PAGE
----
Catholics can vote for John Kerry. They don't have to, but it would not be a sin to do so, according to a distinguished theologian:
"A Catholic would be guilty of formal cooperation in evil, and so unworthy to present himself for Holy Communion, if he were to deliberately vote for a candidate precisely because of the candidate's permissive stand on abortion and/or euthanasia. When a Catholic does not share a candidate's stand in favor of abortion and/or euthanasia, but votes for that candidate for other reasons, it is considered remote material cooperation, which can be permitted in the presence of proportionate reasons."
These are not the words of some radical liberal Catholic theologian who is unconcerned about killing babies. Rather, they were written by the Cardinal President of the Congregation for the Defense of the Faith (once the Holy Office of the Inquisition), Joseph Ratzinger. It is as close to an official statement on the subject as one is likely to get. It says that Catholics are not obliged to vote on one issue, no matter how important that issue might be. They may vote for John Kerry "for other reasons" so long as they are not supporting him merely for his pro choice stance.

That ought to settle the matter. Catholics who have been confused by the insistence of a few bishops, some priests and some pro-life laity that they must vote against Senator Kerry, now know that they are free to make their choice balancing all issues--just as they always have been.

This theory of "indirect material cooperation" is traditional Catholic moral teaching, however obscure and convoluted its use of language. Apparently the few bishops who would exclude Catholics from Communion if they voted for Kerry didn't know much traditional moral theology--which demonstrates what the qualifications are for the bishopric these days.

The bishops of the United States actually quoted the paragraph from Cardinal Ratzinger (at the end of a memo he had sent them) in the documentation with their recent statement on the subject.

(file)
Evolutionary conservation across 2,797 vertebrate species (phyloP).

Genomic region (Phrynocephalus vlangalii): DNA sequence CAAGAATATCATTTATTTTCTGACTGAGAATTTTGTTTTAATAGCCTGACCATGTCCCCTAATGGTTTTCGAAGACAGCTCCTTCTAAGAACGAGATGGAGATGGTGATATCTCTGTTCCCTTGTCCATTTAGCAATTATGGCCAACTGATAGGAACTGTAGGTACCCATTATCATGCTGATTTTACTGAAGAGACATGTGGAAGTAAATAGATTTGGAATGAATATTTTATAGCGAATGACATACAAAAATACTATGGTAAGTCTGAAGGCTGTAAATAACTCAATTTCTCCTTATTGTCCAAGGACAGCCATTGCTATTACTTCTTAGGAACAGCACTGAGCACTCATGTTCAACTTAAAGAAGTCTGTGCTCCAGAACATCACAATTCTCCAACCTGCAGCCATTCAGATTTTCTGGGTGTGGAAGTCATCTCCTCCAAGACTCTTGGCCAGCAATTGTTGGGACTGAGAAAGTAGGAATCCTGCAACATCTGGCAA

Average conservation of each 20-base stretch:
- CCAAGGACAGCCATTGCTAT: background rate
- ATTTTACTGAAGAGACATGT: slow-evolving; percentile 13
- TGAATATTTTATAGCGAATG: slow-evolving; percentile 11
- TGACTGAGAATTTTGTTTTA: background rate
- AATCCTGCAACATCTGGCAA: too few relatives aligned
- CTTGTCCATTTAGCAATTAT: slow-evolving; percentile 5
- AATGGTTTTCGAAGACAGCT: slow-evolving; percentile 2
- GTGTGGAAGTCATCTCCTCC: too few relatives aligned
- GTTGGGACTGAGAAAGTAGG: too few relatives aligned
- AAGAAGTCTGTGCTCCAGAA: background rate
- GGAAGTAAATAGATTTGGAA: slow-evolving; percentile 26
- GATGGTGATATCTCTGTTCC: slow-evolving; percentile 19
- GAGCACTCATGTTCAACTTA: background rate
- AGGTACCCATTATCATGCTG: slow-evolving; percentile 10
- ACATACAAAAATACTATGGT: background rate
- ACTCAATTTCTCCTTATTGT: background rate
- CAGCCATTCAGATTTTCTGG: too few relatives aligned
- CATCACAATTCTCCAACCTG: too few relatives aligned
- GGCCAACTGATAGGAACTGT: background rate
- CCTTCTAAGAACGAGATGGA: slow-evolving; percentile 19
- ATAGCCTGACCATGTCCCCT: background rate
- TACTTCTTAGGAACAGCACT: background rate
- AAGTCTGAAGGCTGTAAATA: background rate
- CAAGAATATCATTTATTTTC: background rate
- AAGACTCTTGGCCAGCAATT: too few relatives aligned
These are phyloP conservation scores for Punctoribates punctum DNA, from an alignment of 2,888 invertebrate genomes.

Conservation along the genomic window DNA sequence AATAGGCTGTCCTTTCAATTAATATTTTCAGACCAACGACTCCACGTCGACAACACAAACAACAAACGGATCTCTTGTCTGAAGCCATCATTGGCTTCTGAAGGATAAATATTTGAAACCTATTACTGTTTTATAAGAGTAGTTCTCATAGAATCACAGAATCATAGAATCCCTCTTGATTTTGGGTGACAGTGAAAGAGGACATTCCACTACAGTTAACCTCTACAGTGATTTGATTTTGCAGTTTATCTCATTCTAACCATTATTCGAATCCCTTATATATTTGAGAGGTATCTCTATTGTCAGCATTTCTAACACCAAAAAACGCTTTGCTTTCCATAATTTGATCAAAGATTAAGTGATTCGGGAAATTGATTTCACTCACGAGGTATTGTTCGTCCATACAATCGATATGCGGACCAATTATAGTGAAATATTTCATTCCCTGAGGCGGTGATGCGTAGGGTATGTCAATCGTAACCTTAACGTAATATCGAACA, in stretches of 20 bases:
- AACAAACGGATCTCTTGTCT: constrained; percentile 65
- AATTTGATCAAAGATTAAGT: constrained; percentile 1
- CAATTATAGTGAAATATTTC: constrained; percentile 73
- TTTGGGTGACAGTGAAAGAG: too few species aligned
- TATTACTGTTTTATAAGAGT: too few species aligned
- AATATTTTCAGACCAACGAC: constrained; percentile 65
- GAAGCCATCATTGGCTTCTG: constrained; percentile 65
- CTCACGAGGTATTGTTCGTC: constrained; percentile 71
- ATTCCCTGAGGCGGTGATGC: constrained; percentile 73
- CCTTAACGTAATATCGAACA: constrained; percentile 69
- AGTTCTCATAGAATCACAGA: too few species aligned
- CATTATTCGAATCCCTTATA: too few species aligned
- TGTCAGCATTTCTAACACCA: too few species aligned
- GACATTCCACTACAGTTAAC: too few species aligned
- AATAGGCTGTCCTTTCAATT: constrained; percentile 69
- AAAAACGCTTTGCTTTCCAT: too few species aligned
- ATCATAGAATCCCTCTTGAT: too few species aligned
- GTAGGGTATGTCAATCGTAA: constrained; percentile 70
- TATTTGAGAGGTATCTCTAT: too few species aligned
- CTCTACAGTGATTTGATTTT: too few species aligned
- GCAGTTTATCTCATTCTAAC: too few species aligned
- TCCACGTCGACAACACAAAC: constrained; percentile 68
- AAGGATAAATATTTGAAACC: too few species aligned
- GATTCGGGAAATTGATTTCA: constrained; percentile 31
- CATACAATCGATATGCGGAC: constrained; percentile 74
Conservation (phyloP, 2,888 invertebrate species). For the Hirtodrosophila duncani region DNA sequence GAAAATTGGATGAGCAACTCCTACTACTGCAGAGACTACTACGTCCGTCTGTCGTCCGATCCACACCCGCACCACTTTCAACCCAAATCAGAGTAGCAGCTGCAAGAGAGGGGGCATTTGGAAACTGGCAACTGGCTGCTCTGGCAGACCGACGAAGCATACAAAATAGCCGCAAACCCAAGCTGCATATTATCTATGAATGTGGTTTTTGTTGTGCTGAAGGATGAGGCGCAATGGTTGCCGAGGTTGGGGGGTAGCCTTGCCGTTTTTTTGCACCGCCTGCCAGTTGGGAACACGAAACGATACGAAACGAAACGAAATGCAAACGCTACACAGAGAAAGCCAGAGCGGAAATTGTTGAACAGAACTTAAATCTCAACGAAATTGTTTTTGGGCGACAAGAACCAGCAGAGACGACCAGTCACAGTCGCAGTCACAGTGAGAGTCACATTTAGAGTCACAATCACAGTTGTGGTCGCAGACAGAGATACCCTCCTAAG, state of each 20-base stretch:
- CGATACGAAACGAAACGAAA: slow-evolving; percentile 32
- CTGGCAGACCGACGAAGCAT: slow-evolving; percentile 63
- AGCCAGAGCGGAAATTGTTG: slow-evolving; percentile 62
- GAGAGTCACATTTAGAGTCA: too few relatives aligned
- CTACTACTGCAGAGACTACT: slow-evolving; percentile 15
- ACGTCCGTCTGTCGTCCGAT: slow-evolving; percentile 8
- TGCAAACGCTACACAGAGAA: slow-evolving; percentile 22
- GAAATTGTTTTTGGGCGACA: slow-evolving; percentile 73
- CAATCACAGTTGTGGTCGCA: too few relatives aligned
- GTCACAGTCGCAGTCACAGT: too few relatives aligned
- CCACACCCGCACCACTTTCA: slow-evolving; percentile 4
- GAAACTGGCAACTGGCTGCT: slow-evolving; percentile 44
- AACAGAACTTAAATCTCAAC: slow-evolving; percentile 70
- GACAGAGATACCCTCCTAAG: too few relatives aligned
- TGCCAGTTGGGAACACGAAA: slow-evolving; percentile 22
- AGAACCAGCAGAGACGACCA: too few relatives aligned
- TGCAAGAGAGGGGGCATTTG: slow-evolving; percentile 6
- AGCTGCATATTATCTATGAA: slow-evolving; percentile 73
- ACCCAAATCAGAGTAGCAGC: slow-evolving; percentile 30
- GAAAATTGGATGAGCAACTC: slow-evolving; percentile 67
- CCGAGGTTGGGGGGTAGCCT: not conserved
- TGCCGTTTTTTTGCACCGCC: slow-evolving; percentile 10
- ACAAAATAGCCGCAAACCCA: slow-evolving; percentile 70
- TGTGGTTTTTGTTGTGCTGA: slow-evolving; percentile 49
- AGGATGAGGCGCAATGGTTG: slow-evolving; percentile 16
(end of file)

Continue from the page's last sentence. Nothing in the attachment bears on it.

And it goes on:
Moreover, in response to the question "whether the denial of Holy Communion to some Catholics in political life is necessary because of their public support for abortion on demand," the bishops did not endorse the policy of that small group of their membership who wanted such denial. "Given the wide range of circumstances involved in arriving at a prudent judgment on a matter of such seriousness, we recognize that such decisions rest with the individual bishop... Bishops can legitimately make different judgments on the most prudent course of pastoral action."

The moderate, if obscure, tone of their statement indicates the dilemma Catholic leaders have found themselves since Roe v. Wade. They believe, as they must, that a constitutional right to abortion is bad law. On the other hand, they know that most American women--including most Catholics--believe that it is a right they should have, even if they do not intend to exercise it.

Therefore bishops are cast in the role of those who would take away the rights of women by the exercise of political clout. This is not a good position to be in when you avow, as they do in their statement, the need to "persuade" and to "dialogue." But how do those who disagree with the Catholic Church dialogue with religious leaders who believe that they are absolutely and clearly right and that others are absolutely and clearly wrong?

I can think of only one way that bishops might earn a hearing for their teaching. While insisting on their convictions, they should refrain from questioning the integrity and good faith of those who disagree. Then they should become beacons of light on all issues concerning human life, the rights of women, and the rights of the poor and the oppressed.

Thus, while granting, for the sake of the argument, that abortion is a more serious issue than the death penalty or pre-emptive war (or depriving workers of their pensions, health benefits, or right to organize unions), bishops might imitate the Pope and more vigorously and noisily oppose the Iraq war and suggest that Catholic politicians who insist on the death penalty are not following the teachings of the Church. Cardinal Bernardin's "consistent ethic of life" theory might help bishops to look less like grand inquisitors fixated on one issue, however important, and more like men of graceful and generous concern, for human life and dignity.

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